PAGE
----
Straussians commonly assert that the values of the Declaration were somehow mystically incorporated in the Constitution, and are legally enforceable as such even when no warrant can be found on the face of the Constitution. This Straussian methodology resurrects many of the idiosyncracies of the “antislavery Constitutionalism” of the pre-Civil War period--or what I like to call “Shiite Constitutionalism.” The idea of substantive due process comes from that cultural milieu. So does the Howard Phillips (U.S. Taxpayers’ Party) dogma that the Fifth Amendment is not just a prohibition against the federal government, but actually empowers the President to enforce the rights of citizens against the states. And so does the idea that “Common Defense and General Welfare” in Article I Section 8, far from being a qualification of the fiscal power, is a general grant of power that renders the subsequent delegation of powers moot.

In the Straussian ideology, Liberty and Equality (always capitalized) are central values; but somehow the plain old right just to be left alone, or to control the things that affect your life, isn’t. And these grand abstractions of Straussian/ Neoconservative “Liberty” and “Equality” somehow always seem to require a massive imperial commitment, with associated national security state, for their survival. The old fashioned kind of (small l) liberty was obtained by old-fashioned, hell-raising American anti-authoritarianism--the kind that actually distrusted the benevolence of American power. In their willingness to augment the Leviathan state, and sacrifice real liberty on the altar of grand abstractions like “Liberty” and “Equality,” the neoconservatives sound a lot like the left-wing statists Horowitz holds in such contempt.

Besides his ignorance of the genuine American conservative tradition, Horowitz is amazingly fuzzy in his conception of “the Left.” First, he ignores the fact that traditional American conservatism is historically on “the Left”--in the sense that they would have sat with the Third Estate in the Estates-General or the Whigs in Parliament. Even the founding father of traditionalist conservatism, Edmund Burke, was a Whig who supported the Glorious Revolution and denounced the corruption (and decided non-benevolence) of British empire. If Mr. Horowitz had been alive then, he would probably have defended Warren Hastings against Burke’s “unBritishism.”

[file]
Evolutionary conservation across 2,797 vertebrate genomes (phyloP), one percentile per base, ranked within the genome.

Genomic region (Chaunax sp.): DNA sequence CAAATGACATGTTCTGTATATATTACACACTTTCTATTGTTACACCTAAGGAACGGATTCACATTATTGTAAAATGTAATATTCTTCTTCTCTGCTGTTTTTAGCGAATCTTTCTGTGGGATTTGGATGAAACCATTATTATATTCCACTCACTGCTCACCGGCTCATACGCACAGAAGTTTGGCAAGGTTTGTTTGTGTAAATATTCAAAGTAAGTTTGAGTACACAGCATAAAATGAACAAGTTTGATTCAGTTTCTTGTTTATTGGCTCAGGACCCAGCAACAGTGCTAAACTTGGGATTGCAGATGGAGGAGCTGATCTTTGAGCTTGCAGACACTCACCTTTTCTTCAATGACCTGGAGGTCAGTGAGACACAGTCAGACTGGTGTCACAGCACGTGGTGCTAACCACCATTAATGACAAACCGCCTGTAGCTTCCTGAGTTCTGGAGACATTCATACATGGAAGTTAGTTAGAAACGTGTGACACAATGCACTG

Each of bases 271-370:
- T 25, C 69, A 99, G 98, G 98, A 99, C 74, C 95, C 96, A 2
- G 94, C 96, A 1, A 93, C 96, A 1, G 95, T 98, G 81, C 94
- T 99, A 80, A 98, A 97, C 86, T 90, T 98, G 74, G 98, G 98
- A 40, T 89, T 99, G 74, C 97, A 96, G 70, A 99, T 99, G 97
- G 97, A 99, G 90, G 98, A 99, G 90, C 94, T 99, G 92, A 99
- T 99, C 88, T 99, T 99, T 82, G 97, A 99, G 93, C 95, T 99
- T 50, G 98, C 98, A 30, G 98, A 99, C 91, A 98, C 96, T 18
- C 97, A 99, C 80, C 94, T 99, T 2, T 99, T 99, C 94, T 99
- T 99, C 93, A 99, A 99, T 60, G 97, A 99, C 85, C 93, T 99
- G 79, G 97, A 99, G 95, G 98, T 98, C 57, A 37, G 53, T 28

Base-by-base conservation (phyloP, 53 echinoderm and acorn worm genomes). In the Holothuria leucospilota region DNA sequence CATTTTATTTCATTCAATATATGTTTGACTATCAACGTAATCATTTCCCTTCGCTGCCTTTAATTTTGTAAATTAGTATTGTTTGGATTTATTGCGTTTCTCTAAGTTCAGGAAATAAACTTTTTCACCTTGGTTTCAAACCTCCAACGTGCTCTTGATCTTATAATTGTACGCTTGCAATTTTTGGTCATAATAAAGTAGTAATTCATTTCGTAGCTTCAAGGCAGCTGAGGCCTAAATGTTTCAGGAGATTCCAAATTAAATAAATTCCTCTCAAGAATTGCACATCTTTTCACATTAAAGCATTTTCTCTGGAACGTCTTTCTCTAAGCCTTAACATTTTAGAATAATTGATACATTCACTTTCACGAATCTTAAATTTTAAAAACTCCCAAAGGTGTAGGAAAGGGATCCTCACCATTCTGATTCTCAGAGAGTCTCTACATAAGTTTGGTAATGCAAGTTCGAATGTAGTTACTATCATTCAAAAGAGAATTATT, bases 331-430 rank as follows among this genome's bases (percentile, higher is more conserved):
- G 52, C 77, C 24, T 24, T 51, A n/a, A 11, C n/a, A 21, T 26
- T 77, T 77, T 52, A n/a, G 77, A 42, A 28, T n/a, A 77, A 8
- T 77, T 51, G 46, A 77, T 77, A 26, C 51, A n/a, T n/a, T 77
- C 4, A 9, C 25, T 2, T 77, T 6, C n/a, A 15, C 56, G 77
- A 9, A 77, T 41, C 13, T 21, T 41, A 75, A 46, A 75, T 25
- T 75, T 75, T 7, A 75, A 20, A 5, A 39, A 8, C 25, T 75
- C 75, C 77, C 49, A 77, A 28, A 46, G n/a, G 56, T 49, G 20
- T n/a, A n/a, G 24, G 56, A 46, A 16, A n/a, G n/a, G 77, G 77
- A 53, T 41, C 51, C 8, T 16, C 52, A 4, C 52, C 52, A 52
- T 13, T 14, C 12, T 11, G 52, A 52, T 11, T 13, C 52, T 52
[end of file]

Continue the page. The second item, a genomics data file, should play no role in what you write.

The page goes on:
And second, he ignores the existence of a genuine anti-statist left. The Left has just as many nuances, complexities and subcurrents as the Right; but Horowitz’s motivation is less a desire to understand things on their own terms, than to grab “whatever comes to hand in a fight.” Horowitz delights in using the terms progressive, socialist and communist interchangeably. In quoting Chomsky’s doubts on the genuine left-wing credentials of Lenin, Horowitz crows, “You have to pinch yourself when reading sentences like that.” Now I would suspect that Horowitz, as a former member of the Left himself, knows quite well that there are more varieties of anti-Leninist Marxism than there are of Leninism. A whole current of libertarian-communist and council communist types from Luxembourg and Liebknecht to Pannekoek and Mattick denounced the Soviet regime as a new form of bureaucratic class society.

If Horowitz considers their pretensions of hating Leninist/Stalinist authoritarianism to be false, he can examine Lenin’s strident denunciation of left-wing communism as an “infantile disorder.” When Lenin sent the Workers’ Opposition and the Kronstadt mutineers to the gulag, or broke the power of the workers’ committees in the factories (calling for Taylorist state managers in their place), he seemed to take their opposition pretty seriously. I cannot imagine an editor of Ramparts not being aware of these currents. He may genuinely believe that “libertarian communism” eventually leads down the same totalitarian road as Leninsim. But that is an assertion to be argued, not a question to be begged. In fact he doesn’t even acknowledge that the question exists. Another reason I suspect Horowitz of disingenuous demagogy, pretending to know less than he really does.

Despite his wilfull disregard of subtle distinctions on the left in regard to other people, Horowitz becomes an expert on all the shades of difference when his own leftist past is questioned. In response to Chomsky’s dismissal, “I didn’t used to read him when he was a Stalinist, and I don’t read him now,” Horowitz responded:

As a college freshman in 1956, I declared my own political identity as an anti-Stalinist “new leftist.” I strenuously opposed the Soviet invasion of Hungary, at great filial cost within the household. Ever since that time that is for my entire writing career in the left until my last piece was submitted to The Nation twenty years later in 1979, I was a vocal anti-Stalinist.

Horowitz is admirably charitable toward himself, considering one of his favorite epithets in characterizing any leftist movement on campus is “Stalinist.”